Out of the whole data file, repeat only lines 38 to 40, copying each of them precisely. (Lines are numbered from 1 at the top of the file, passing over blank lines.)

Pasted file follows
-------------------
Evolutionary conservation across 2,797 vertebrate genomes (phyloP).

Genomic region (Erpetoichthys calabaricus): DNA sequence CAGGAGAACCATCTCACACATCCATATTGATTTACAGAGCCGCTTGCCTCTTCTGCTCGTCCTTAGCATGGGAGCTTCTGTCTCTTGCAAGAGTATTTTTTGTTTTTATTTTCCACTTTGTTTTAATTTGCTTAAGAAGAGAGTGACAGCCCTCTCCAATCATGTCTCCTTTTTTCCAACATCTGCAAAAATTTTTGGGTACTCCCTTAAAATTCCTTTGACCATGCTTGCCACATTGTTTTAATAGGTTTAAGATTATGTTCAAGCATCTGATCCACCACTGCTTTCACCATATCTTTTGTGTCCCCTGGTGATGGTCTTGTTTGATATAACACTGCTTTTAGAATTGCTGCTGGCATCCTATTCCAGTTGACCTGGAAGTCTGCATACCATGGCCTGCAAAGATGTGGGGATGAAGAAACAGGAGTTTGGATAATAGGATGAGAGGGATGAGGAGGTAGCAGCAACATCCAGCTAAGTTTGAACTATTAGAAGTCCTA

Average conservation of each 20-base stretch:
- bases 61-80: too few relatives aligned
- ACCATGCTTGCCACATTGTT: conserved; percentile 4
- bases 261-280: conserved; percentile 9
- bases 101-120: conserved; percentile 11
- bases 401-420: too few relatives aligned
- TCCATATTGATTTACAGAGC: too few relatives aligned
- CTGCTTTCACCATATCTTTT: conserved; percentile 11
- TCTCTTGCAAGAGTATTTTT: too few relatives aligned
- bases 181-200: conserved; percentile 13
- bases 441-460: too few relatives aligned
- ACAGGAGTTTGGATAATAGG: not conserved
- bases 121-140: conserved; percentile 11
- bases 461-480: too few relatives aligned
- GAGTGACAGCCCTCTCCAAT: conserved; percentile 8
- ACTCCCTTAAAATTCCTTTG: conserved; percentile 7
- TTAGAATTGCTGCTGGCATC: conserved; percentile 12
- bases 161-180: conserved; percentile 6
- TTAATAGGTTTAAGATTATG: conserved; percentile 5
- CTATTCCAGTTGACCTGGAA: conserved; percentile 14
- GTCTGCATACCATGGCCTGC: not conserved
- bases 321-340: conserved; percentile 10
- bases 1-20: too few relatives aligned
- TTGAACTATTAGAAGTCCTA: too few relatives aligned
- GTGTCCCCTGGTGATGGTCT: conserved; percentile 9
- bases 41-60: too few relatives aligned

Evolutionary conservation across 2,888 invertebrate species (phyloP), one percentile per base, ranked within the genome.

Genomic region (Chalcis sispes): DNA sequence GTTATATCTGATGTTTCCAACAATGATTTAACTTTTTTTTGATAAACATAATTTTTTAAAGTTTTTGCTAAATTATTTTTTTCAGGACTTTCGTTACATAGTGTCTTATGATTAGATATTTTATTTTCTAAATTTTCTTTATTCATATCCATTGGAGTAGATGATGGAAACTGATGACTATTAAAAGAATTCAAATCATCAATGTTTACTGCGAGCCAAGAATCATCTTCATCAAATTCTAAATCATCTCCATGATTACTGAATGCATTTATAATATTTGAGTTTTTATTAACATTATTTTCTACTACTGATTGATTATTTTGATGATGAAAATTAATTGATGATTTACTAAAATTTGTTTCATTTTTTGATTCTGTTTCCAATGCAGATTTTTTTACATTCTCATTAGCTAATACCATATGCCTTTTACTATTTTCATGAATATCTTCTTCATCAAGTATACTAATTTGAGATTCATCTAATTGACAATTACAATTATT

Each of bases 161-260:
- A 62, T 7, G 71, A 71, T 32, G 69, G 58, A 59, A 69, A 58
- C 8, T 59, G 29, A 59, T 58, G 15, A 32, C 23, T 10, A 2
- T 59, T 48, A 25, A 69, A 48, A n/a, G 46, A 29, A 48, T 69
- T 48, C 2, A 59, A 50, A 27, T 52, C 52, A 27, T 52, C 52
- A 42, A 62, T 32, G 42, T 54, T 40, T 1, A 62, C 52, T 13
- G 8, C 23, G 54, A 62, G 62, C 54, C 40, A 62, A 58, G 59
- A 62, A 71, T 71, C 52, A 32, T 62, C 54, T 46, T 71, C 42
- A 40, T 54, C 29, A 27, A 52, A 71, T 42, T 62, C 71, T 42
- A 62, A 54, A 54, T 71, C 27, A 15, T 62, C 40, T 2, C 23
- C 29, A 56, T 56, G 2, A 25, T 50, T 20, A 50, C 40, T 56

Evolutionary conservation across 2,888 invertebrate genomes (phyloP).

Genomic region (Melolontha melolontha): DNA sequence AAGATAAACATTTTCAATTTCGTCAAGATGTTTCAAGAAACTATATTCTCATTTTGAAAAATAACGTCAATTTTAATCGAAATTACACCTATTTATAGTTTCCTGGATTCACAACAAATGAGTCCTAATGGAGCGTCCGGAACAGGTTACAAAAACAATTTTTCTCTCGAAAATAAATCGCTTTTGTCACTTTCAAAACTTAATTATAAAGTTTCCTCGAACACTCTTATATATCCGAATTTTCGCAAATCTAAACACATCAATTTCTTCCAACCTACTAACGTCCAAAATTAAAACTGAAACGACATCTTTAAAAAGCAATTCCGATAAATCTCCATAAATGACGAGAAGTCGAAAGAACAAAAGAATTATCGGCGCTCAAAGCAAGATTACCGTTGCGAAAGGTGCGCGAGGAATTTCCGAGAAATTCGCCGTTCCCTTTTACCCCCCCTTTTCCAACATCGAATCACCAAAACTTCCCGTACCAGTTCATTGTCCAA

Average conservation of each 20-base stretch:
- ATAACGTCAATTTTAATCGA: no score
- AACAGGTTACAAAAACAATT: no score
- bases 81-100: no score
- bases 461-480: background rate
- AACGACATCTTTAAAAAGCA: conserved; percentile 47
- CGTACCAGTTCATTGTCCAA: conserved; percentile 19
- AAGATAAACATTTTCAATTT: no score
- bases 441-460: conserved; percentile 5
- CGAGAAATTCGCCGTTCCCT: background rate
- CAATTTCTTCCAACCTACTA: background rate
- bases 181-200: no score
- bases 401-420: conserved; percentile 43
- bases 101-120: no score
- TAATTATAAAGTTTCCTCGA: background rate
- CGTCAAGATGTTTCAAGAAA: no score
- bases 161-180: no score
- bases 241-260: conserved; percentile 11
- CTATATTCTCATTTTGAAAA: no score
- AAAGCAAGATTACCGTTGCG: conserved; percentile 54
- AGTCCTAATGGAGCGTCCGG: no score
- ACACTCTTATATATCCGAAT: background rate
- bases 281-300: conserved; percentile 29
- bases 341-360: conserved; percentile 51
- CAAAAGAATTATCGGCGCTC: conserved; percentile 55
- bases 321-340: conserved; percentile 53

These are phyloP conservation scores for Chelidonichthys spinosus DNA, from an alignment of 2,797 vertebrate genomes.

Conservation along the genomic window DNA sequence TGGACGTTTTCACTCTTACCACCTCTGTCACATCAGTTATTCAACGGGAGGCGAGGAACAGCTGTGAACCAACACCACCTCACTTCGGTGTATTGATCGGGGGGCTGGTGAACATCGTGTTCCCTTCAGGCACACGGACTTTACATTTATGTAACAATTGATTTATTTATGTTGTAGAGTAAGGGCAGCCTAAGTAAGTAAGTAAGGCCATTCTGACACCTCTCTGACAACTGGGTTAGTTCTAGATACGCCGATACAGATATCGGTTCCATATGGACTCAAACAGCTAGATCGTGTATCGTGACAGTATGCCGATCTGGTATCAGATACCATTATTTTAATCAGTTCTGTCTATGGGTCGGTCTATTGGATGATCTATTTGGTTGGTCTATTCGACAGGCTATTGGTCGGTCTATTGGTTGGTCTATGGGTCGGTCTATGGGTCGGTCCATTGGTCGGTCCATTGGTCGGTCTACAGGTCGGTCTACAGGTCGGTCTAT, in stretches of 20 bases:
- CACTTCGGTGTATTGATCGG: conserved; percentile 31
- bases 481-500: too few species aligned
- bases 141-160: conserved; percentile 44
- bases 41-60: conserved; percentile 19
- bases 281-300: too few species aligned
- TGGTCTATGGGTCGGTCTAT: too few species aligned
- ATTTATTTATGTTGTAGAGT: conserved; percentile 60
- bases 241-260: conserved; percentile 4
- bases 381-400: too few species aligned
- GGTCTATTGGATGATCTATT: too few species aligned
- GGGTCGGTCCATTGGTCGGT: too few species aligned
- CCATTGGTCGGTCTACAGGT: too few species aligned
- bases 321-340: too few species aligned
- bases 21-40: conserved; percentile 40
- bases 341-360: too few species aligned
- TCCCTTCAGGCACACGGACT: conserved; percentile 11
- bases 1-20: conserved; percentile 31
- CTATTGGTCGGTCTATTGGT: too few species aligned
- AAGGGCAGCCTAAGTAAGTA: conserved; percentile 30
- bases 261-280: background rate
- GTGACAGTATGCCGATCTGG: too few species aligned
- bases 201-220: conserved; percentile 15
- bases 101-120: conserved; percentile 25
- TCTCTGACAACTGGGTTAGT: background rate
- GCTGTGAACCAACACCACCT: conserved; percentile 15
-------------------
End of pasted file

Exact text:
- A 62, A 71, T 71, C 52, A 32, T 62, C 54, T 46, T 71, C 42
- A 40, T 54, C 29, A 27, A 52, A 71, T 42, T 62, C 71, T 42
- A 62, A 54, A 54, T 71, C 27, A 15, T 62, C 40, T 2, C 23